Notre Dame has tried to blend its athletes into the rest of the university, to make them go to class, to treat them like regular students.
You could say Notre Dame is stuck in the past. I think the rest of college football is stuck in the present.
Pinkett should be applauding his school. Columnists who rip Notre Dame for not winning enough (I have occasionally made cracks myself) should also be congratulating Notre Dame for remembering that the football team is a branch of the University, not the trunk or the roots. Twenty years ago, Notre Dame was one of the top five programs in college football. The Irish won the 1988 national title and came within a field goal of winning one in 1993. Lou Holtz brought in top-five recruiting classes every year. The program created future NFL stars like Tim Brown, Jerome Bettis and Ricky Watters.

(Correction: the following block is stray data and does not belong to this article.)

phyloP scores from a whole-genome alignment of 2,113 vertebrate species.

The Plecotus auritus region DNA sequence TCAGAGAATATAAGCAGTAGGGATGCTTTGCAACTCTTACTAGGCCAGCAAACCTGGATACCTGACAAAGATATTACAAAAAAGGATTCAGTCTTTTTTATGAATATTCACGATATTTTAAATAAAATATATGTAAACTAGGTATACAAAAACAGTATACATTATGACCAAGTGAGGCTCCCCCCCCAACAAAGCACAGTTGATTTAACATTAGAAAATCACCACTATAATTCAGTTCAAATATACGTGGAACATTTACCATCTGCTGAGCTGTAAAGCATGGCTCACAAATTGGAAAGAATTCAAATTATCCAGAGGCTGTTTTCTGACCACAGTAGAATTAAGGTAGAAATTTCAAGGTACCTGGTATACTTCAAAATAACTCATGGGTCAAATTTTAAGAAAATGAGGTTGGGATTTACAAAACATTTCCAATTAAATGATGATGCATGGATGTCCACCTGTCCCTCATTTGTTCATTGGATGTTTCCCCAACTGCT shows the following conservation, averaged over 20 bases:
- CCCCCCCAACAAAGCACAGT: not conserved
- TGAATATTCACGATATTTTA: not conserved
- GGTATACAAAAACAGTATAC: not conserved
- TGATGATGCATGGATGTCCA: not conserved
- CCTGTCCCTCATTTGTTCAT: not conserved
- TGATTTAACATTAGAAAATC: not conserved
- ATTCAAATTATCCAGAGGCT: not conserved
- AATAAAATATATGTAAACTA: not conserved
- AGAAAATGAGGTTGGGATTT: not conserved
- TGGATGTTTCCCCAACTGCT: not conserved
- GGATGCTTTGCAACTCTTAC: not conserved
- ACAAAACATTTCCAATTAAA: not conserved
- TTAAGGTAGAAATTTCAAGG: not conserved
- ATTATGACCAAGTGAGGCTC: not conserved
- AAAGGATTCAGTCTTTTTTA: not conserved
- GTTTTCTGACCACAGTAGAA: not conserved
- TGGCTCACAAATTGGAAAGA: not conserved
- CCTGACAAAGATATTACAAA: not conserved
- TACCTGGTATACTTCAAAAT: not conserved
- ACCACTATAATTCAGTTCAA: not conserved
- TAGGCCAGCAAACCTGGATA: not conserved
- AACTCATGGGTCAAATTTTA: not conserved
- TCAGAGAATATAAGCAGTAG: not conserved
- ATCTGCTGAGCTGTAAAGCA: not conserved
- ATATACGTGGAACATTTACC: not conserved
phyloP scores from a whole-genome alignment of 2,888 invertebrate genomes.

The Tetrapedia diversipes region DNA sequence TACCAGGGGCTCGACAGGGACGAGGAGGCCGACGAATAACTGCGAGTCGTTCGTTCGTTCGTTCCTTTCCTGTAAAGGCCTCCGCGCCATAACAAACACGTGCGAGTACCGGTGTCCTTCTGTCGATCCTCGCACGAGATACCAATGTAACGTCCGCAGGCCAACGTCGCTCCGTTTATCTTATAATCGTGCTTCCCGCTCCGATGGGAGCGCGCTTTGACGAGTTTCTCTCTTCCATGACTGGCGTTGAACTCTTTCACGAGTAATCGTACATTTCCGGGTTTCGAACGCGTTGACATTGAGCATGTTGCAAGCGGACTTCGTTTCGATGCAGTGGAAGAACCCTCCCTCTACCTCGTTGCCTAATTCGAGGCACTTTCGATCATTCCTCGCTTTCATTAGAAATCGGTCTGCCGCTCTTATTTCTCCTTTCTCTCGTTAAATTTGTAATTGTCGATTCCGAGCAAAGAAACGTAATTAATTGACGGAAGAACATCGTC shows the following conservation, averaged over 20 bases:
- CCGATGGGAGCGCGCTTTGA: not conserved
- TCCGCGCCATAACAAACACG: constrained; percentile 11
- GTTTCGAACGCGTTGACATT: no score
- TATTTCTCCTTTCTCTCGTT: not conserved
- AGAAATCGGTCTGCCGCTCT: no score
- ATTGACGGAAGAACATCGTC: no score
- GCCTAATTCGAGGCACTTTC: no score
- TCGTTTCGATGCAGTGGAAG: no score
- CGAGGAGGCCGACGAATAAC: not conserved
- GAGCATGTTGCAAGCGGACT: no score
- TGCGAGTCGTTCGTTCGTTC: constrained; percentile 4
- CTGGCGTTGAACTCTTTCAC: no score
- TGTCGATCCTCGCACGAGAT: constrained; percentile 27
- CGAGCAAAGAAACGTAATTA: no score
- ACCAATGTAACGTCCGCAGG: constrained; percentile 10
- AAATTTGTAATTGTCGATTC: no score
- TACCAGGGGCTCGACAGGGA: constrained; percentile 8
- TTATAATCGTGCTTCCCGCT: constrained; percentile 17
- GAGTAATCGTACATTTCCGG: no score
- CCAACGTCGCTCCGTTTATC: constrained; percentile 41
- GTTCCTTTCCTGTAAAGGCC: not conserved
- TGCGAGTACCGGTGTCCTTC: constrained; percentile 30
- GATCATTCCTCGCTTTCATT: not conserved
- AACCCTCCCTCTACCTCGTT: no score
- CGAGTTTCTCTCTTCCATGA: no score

Those were the glory days, but there were also some days that made administrators uncomfortable. A book called "Under the Tarnished Dome: How Notre Dame Betrayed Ideals for Football Glory," included accusations of steroid use, academic misconduct and a coach (Holtz) who cared only about winning.
Administrators decided to make some changes. Holtz desperately wanted to bring in a young, troubled receiver from West Virginia who loved Notre Dame. The administration denied him admission. His name was Randy Moss. He might have helped the passing game a bit.
Holtz left. The school has not won much of consequence since, in part because of poor hirings, and in part because, in this ultra-competitive age, even Notre Dame needs to do a lot of things really well in order to have a chance to win.
Steve Sailer has a great writeup on Notre Dame, race, and academic standards (from the mid-2000s), with this particular admission worth noting:
Nothing ever changes. In 2022, we'll be having this same conversation: why can't Notre Dame recruit more non-white athletes to help the Irish win football games, when SEC schools like Auburn, Alabama, Georgia, LSU, Florida, Tennessee, and South Carolina recruit Black athletes (excuse me, "Criminals" per Pinkett's lexicon) who couldn't spell S-E-C if you spotted them the S and the E.And Brian S. Wise in Intellectual Conservative has some inside sources on how Notre Dame won its last national championship back in 1988: